For the cause of Bruce's lameness. Just to recap he's still slightly lame in his right fore foot. And yesterday Mike and I took him to our vet's clinic for xrays. First the vet watched him trot up on a straight line and circle and pronounced him 1 to 2/10 lame - only mild but now over a month and we need to know the cause. Bruce has never been shod. Our equine vet practice is fairly conservative and pro-farriery. So I was dreading the thought that in the event of any problems being revealed by xrays, the likely recommendation would be remedial shoeing. I needn't have worried - the vet was surprised that a 12 year old horse had such clean bone structure. Absolutely no sign of bony changes or injury and wonderful feet! Here are a couple of the xrays:
So the cause of Bruce's lameness must be a problem with the soft tissue. And because there are so many tendons and ligaments in the foot a scan will not help in the initial diagnosis. The next stage is more nerve blocks: Navicular burser and coffin joint were the two mentioned. Once the problem area is identified then hopefully a scan will reveal the cause. If not the further investigation by MRI or keyhole surgery may be indicated. But we'll take it step by step. So Bruce is booked into the lameness clinic next Tuesday.
We also had our six monthly visit from our Equine Dental Technician yesterday. Bruce and Zeffy just needed routine floats although one of Bruce's front teeth had a broken edge which needed smoothing (probably from playing rough with Zeffy!) Captain didn't need anything doing this visit. And the baby molar that Cora found lastweek and gave to me to add to my collection of Zeffy's baby teeth was, according to Shane, in fact from Ellie, the 3 year old mini-shetland - so I passed it on to Karin, Ellie's owner.
Zeffy's saddle was being altered yesterday so just a lungeing session last night. I collected his saddle today and will ride him tonight. Last practise before Patrice comes to us tommorow!
Bits or Bitless
I'm adding this as it's a subject I've been pondering on for years and I've been prompted by a friend's blog to put my thoughts on here.
For me this goes beyond to use a bit or not. For years my aim (like many I think!) has been to ride in total harmony and lightness. For the boundary between my horse and me to be invisible. For my horse to feel as much joy from the interaction of our bodies as I do. This has not changed and will always be my quest. But my path has changed. I thought that I could achieve this by sitting beautifully and doing nothing. Now I am learning that this is not possible but at last I have a teacher who can teach me what I must do to move towards this Nirvana. I am becoming a much more effective horsewoman.
Around 7 years ago (when I just had Captain) I started riding him in a rope halter. Hacking, showjumping, cross country, even dressage competitions (hors concours). He much preferred bitless. And he'll never have a bit in his mouth if I do ride him again. A bit is not necessary for a walk round the farm. So why did Captain prefer bitless? Simple! My hands were not good enough. My "do nothing" riding resulted in a loose unstable contact which must have felt to Captain like I was absent most of the time apart from the occasional jerk on his mouth.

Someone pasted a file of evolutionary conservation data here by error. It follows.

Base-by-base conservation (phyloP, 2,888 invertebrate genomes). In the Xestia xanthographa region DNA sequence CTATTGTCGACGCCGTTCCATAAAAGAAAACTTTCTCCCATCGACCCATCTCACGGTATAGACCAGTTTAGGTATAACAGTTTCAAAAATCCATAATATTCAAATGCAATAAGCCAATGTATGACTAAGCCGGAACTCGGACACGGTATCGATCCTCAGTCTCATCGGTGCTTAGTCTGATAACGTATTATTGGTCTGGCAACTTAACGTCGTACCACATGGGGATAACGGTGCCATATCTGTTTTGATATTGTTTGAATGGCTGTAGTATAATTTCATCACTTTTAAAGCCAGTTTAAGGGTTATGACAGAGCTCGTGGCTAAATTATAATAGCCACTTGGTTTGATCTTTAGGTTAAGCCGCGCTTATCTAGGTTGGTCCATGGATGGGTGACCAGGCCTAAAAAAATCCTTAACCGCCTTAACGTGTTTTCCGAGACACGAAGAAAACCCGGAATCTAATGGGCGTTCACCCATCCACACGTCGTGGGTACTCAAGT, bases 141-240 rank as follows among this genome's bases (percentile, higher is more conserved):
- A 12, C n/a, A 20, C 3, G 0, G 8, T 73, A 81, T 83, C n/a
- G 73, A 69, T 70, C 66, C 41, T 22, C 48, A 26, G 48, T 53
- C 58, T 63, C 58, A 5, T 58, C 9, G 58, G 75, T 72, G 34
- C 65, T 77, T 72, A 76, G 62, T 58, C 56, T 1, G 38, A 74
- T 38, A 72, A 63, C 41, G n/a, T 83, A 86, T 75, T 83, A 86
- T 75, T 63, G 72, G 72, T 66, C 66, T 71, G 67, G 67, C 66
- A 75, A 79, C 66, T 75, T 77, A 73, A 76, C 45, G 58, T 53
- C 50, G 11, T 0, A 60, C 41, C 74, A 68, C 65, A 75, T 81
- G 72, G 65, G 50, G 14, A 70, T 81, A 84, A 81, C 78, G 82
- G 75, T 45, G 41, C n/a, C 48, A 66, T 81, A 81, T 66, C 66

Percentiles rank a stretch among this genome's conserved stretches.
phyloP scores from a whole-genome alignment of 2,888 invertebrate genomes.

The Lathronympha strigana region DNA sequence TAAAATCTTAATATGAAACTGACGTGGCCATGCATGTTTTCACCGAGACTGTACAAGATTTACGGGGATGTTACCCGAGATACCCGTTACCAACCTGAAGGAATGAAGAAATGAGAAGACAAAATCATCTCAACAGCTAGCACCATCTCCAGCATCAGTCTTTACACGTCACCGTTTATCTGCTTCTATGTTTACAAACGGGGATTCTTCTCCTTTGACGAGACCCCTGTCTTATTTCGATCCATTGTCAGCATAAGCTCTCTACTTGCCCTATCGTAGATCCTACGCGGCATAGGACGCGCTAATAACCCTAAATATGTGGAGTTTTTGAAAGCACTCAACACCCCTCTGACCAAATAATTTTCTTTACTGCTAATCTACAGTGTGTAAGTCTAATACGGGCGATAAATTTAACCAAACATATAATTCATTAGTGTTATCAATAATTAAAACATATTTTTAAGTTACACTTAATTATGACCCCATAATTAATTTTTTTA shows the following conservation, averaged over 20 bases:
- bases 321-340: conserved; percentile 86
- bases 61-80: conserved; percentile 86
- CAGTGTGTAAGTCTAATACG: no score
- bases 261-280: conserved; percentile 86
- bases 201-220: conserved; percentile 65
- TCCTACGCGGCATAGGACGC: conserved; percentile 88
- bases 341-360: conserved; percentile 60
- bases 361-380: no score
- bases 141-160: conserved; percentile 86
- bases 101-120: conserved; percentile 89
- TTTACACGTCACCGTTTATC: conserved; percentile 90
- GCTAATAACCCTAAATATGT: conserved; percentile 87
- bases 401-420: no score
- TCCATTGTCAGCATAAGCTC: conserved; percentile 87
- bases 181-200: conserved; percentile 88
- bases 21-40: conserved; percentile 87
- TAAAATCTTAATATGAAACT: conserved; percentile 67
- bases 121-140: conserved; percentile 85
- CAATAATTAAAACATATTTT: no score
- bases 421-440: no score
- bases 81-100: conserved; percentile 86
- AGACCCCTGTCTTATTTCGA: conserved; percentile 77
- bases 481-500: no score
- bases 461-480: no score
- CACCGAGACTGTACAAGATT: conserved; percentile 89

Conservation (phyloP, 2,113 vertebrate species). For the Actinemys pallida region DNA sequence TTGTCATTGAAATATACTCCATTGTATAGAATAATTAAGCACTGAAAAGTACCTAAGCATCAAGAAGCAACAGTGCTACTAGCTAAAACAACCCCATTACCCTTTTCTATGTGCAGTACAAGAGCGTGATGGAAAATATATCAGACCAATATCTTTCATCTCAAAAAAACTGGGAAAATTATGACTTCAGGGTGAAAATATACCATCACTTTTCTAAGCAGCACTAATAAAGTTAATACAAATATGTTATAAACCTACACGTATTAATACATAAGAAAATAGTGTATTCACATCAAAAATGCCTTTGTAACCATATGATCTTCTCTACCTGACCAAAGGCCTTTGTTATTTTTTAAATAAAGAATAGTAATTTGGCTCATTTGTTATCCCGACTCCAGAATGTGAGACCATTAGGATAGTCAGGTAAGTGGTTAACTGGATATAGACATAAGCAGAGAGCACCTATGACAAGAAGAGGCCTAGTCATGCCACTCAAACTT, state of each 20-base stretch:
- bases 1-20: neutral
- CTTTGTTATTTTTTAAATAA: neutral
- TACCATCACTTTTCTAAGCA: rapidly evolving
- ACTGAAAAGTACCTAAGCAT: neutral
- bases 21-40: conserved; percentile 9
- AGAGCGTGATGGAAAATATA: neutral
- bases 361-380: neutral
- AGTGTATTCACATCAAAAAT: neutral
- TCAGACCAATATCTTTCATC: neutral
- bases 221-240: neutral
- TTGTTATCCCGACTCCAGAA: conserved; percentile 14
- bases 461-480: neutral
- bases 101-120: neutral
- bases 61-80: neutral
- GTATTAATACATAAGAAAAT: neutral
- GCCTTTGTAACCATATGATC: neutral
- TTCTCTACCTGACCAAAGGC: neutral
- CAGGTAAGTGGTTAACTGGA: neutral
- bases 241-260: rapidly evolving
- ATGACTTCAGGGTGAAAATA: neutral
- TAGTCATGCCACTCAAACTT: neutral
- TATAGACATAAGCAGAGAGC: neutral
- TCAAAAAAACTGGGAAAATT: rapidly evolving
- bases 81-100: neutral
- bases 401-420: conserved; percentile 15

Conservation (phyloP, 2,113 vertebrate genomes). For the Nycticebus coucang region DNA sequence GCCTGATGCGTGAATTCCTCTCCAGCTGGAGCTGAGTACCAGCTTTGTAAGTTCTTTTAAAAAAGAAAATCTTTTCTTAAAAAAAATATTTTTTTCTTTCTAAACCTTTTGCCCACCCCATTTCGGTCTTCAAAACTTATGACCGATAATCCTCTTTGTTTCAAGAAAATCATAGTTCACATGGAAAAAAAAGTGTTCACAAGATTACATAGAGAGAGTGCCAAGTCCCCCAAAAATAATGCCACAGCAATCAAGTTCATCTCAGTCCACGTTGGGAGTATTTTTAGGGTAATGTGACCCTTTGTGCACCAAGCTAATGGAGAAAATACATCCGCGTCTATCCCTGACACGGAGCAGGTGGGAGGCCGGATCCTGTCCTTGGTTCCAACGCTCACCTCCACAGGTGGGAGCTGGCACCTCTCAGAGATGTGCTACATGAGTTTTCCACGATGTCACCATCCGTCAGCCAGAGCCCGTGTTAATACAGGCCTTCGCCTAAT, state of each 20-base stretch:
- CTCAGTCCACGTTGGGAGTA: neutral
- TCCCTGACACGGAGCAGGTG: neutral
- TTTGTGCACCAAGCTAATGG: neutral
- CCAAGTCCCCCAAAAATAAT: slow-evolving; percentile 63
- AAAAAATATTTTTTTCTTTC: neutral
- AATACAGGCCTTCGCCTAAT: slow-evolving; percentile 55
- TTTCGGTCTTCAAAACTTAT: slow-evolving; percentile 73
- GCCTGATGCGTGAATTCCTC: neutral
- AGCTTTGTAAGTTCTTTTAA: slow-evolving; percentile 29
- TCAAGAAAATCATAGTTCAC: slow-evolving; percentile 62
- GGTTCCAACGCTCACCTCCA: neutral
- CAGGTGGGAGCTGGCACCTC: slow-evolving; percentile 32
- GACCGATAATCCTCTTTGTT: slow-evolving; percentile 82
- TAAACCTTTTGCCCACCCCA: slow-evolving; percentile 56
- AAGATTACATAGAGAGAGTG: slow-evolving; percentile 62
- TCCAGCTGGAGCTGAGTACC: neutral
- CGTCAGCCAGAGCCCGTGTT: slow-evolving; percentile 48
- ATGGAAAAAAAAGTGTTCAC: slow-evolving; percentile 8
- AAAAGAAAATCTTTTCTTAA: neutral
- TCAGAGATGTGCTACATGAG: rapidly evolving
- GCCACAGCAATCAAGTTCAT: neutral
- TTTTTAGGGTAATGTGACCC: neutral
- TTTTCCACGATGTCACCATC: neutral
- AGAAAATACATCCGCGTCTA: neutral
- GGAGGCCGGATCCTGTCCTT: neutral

Enter Bruce, my need to up my riding skills and little by little I've improved and understand how my body (including my hands) should interact with my horses. I won't go into detail but these words of Paul Belasik's crystallised it for me:
Without some kind of bit there is no dressage. The horse and rider use the bit as a reference point for propriocentric balancing, in the same way as a person walking through a dark room may need only to touch a chair back or handrail to help keep their balance. The muscle systems of the body, sensing a static reference point balance the body over the feet. This is much the same as the way a person would hold on to a train strap for balance - they don't actually hang onto the strap and pull themselves off the floor and swing like a gibbon. These static points are used as solid references, enabling the body to redistribute weight over feet in different ways.
I would add that I am only now becoming "brave" enough to use rein aids via a bit because I am confident that my hands (and the rest of my body!) are now good enough as P has helped me to improve bit by bit (no pun intended) and because she is one of the few who truly understand and can teach the meaning of a light, elastic contact which is used to communicate effectively but which never ever pulls on the horse's mouth or causes tension through inappropriate rein aids.
Throughout my journey I've been searching for evidence that it is possible to train a horse to true collection and lightness without a bit and I've yet to find it. Yes I've seen pictures of Nuno Oliveira riding advanced movements bitless - but this is after training with a bit. And yes I'm sure you can ride and train a horse without a bit to a basic level. In fact I'm currently designing a bitless bridle because I've never yet found one that my horses liked and I think there's a gap for one!
This is such an interesting and thought provoking topic! And I'm sure my thoughts on it will continue to evolve!
Moving to a New Blog Address
3 weeks ago